I've done some of my best work with smoke, mirrors, and a muleta!

Miami landed the following recruits:
2015- 4 4*
2016 - 9 4*
2017 - 10 4*
2018- 1 5* and 12 4* kids

yeah i'd say they're miles ahead of VT in regards to blue chip talent. The scary thing is now they have the coach who seems to know how to properly use said talent.

How many of them were starters last Saturday?

Wet stuff on the red stuff.

Join us in the Key Players Club

Take solace in the fact that the Hokies have a short week to prepare for Georgia Tech and the triple option. The less time they have to dwell on their mistakes, the better off they will be in arguably their most mentally challenging matchup of the season.

This cuts both ways unfortunately. We'll have less time to dwell, but we'll have less time to prepare as well. At least we have a ton defensive starters that have played in Techmo Bowl before. A four year starter at Mike goes a long way in this game.

The Orange and Maroon you see, that's fighting on to victory.

Let's just hope they don't have any wheelchair plays up their sleeve. Our 4 year starting Mike can't even stop that.

I hate that Mark Richt is their coach. He's better than that. It's like when the hot, smart, successful girl in high school has a D-bag for a boyfriend.

"What kind of person would throw away a perfectly good dog?"

It's like when the hot, smart, successful girl in high school has a D-bag for a boyfriend.

I don't appreciate you talking about me like that.

Now, Cole, when you shift the gear and that little needle on the tach goes into the red and reads 9000 RPMs, that's bad!

You're Mark Richt's girlfriend?

"I liked you guys a lot better when everybody told you you were terrible." -Justin Fuente

Now, Cole, when you shift the gear and that little needle on the tach goes into the red and reads 9000 RPMs, that's bad!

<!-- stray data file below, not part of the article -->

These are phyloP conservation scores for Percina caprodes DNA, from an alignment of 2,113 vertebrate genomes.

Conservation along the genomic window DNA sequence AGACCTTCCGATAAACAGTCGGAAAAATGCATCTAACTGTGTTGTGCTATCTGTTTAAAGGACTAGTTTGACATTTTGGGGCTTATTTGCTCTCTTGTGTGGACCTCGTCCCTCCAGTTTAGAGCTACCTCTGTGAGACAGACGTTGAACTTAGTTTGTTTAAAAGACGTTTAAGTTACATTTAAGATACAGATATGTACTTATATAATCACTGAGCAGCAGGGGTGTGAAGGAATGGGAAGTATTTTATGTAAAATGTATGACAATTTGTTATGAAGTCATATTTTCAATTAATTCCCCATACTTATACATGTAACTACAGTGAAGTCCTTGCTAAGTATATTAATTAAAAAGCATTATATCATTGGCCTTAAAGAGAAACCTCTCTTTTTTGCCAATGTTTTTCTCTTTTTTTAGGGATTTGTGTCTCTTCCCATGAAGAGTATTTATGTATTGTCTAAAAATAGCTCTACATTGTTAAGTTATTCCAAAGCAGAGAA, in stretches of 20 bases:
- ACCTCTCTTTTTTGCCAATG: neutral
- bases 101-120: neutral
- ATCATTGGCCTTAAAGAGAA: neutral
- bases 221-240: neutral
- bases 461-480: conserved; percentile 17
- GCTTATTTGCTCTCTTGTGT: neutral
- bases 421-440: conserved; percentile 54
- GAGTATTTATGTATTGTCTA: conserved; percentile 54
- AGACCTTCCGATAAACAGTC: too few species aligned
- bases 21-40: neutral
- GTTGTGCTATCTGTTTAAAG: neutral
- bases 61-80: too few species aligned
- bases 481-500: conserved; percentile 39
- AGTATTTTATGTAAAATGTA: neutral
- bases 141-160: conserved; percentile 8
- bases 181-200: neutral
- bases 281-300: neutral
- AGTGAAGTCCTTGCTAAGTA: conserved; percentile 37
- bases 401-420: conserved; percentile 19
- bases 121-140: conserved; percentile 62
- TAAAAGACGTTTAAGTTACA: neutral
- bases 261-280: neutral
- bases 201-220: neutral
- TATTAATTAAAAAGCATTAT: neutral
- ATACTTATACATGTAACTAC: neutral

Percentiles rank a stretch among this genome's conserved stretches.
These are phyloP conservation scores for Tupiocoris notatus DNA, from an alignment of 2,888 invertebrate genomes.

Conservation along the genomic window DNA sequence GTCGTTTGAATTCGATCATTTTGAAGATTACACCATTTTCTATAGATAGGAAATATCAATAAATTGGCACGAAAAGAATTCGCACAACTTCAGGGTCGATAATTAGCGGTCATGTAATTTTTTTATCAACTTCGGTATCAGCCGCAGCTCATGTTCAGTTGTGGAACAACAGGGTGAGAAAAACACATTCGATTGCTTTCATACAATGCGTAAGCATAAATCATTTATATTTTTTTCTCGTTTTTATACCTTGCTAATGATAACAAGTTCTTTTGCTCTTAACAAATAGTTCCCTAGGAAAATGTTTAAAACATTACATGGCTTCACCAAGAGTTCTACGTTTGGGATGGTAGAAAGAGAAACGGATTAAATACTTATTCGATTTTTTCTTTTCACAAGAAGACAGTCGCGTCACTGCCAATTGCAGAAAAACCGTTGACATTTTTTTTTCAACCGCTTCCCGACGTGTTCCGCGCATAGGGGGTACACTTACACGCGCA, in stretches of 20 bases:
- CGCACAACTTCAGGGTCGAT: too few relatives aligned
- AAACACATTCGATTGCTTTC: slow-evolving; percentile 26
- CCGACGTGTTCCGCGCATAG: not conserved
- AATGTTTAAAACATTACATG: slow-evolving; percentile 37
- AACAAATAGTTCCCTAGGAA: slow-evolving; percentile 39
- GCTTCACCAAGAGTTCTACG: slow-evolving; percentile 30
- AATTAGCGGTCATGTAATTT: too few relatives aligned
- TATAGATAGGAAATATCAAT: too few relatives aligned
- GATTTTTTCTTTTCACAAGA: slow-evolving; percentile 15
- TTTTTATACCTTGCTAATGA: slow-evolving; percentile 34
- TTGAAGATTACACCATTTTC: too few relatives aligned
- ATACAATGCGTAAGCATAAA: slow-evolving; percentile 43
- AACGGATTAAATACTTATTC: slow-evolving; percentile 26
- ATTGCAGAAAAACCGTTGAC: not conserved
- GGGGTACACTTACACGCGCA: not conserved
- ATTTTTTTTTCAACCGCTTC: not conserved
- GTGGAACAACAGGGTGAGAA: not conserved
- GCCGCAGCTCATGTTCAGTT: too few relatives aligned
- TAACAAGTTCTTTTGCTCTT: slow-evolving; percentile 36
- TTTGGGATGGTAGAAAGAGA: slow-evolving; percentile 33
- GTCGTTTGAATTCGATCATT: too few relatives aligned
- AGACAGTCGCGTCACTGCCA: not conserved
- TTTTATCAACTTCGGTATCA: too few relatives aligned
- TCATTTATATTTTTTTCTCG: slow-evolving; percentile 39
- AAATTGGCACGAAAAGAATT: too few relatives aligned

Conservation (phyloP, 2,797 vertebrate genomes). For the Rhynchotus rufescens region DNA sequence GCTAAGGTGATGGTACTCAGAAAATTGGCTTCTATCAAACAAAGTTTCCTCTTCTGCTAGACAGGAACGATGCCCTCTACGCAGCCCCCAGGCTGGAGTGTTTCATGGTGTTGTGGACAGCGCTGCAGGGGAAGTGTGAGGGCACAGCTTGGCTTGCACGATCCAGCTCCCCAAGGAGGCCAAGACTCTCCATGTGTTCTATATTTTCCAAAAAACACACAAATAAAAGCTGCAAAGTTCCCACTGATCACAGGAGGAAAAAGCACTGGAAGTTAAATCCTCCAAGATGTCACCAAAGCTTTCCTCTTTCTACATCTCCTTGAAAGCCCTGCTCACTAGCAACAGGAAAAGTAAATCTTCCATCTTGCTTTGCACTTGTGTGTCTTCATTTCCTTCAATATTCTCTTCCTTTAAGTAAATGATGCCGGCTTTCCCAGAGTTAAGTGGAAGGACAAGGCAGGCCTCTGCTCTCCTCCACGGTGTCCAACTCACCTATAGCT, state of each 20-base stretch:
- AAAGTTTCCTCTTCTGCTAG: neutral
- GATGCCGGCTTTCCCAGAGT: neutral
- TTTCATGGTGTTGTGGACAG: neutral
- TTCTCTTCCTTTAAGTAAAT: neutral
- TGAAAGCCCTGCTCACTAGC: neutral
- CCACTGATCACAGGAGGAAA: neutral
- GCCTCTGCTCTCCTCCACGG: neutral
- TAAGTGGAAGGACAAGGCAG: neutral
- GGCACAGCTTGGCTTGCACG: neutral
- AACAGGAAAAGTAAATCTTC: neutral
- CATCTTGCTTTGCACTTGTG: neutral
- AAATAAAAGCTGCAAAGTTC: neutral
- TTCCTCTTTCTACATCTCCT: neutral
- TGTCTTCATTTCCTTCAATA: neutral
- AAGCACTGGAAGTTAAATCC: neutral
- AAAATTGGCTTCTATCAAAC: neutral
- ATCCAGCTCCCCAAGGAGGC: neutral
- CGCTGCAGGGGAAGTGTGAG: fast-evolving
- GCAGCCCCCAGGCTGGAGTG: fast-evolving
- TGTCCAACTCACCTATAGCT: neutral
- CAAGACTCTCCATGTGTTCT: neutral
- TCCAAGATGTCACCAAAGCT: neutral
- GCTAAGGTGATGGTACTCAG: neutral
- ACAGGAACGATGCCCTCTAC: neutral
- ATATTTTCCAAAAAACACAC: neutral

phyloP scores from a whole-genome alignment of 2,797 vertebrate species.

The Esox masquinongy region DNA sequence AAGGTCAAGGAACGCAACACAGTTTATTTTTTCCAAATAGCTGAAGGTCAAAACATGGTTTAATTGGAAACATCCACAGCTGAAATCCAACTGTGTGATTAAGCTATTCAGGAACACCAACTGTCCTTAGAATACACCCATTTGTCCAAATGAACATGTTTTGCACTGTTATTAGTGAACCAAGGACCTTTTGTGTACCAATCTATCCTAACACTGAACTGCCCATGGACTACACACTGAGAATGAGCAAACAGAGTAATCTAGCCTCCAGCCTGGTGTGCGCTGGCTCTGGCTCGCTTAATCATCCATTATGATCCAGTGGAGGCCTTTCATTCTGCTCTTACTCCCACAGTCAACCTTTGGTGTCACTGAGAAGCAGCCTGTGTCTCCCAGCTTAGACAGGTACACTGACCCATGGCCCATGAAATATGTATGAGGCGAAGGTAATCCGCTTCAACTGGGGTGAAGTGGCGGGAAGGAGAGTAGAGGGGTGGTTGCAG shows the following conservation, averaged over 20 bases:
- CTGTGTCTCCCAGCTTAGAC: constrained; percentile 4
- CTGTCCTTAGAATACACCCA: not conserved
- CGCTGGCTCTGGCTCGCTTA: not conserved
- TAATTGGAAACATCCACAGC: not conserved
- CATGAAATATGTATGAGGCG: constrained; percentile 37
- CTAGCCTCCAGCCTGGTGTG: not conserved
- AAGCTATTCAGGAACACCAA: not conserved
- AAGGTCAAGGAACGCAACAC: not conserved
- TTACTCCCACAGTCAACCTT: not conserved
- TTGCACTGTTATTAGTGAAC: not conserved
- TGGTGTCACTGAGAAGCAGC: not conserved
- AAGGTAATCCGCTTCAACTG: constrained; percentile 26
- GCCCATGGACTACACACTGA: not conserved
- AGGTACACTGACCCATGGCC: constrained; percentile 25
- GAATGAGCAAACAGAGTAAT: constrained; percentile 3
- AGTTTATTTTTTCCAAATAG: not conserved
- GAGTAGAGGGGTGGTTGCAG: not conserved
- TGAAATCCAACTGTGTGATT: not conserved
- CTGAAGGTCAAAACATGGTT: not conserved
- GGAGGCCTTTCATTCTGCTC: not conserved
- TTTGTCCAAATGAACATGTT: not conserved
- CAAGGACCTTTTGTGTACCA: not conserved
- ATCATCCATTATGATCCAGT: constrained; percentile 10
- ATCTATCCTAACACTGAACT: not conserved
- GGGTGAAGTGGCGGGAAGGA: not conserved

upvote for an awesome movie

"...sticks and stones may break my bones but I'm gonna kick you repeatedly in the balls Gardoki!"

Good article. Sums up a lot of my feelings also. I didn't lose sleep over the Clemson loss, but did Saturday night. We looked so horrible at one of those teams that is expecting something bad to happen. Yes, we played hard, but just looked out of sync. Hate applies perfectly here.

It's kind of crazy how much turnovers correlate with success for this team. I think that just shows our margin of error as a young offense in a brand new system. I'd like to revisit this in a couple years when we have a more veteran, talented offense and the system is more established. I think you could have games we lose the TO battle but still win.

Then again, that more experienced and talented team probably won't lose the TO battle often, and if they do it will most likely be against a very good team that could be a loss anyway but nevertheless, it will be interesting to see how this offense can bounce back once its established itself.

Avatar checks out

"What are you going to do, stab me? - Quote from Man Stabbed

Fuente will get his skill players through recruitment offense will get better . What worries me is the oline. I don't know how much better this line will get in the future. Hooker will challenge Jackson next year in my opinion . The value of having a better running qb that may have just slightly less accuracy than Jackson (if that's the case ) seems like the better option to keep defenses more on their toes .

Traditionally the Hokies have compensated for a less than stellar line with a mobile QB. I certainly don't prefer it to be that way but if we come to have a mobile QB in the future it may buy time for O-line development. The recruiting for those positions is not trending toward "better" yet. It is my biggest concern with this rebuild. The current structure of the VT offense needs a mobile QB that of course can throw accurately.

I've done some of my best work with smoke, mirrors, and a muleta!

I hate Miami more than I hate West Virginia and UVA combined.

There, I said it.

I just sit on my couch and b*tch. - HokieChemE2016

Woah woah woah, let's not get carried away here.

Come to Blacksburg and see what the Hokie Pokie is really all about

No, I agree with him. Miami fans are basically what UVA fans would be if UVA wasn't laughably incompetent at football. It's just that one school is closer in our minds, because we actually personally know coworkers or people from high school that went to UVA.

I mean, I've met several Miami fans in my day. They may be extremely arrogant, but that arrogance doesn't quite equal the pomposity that wafts across I-64 near Charlottesville.

Imagine if Hoo fans added some arrogance to their pomposity.

No, I *don't* want to go to the SEC. Why do you ask?

We don't love dem Hoos.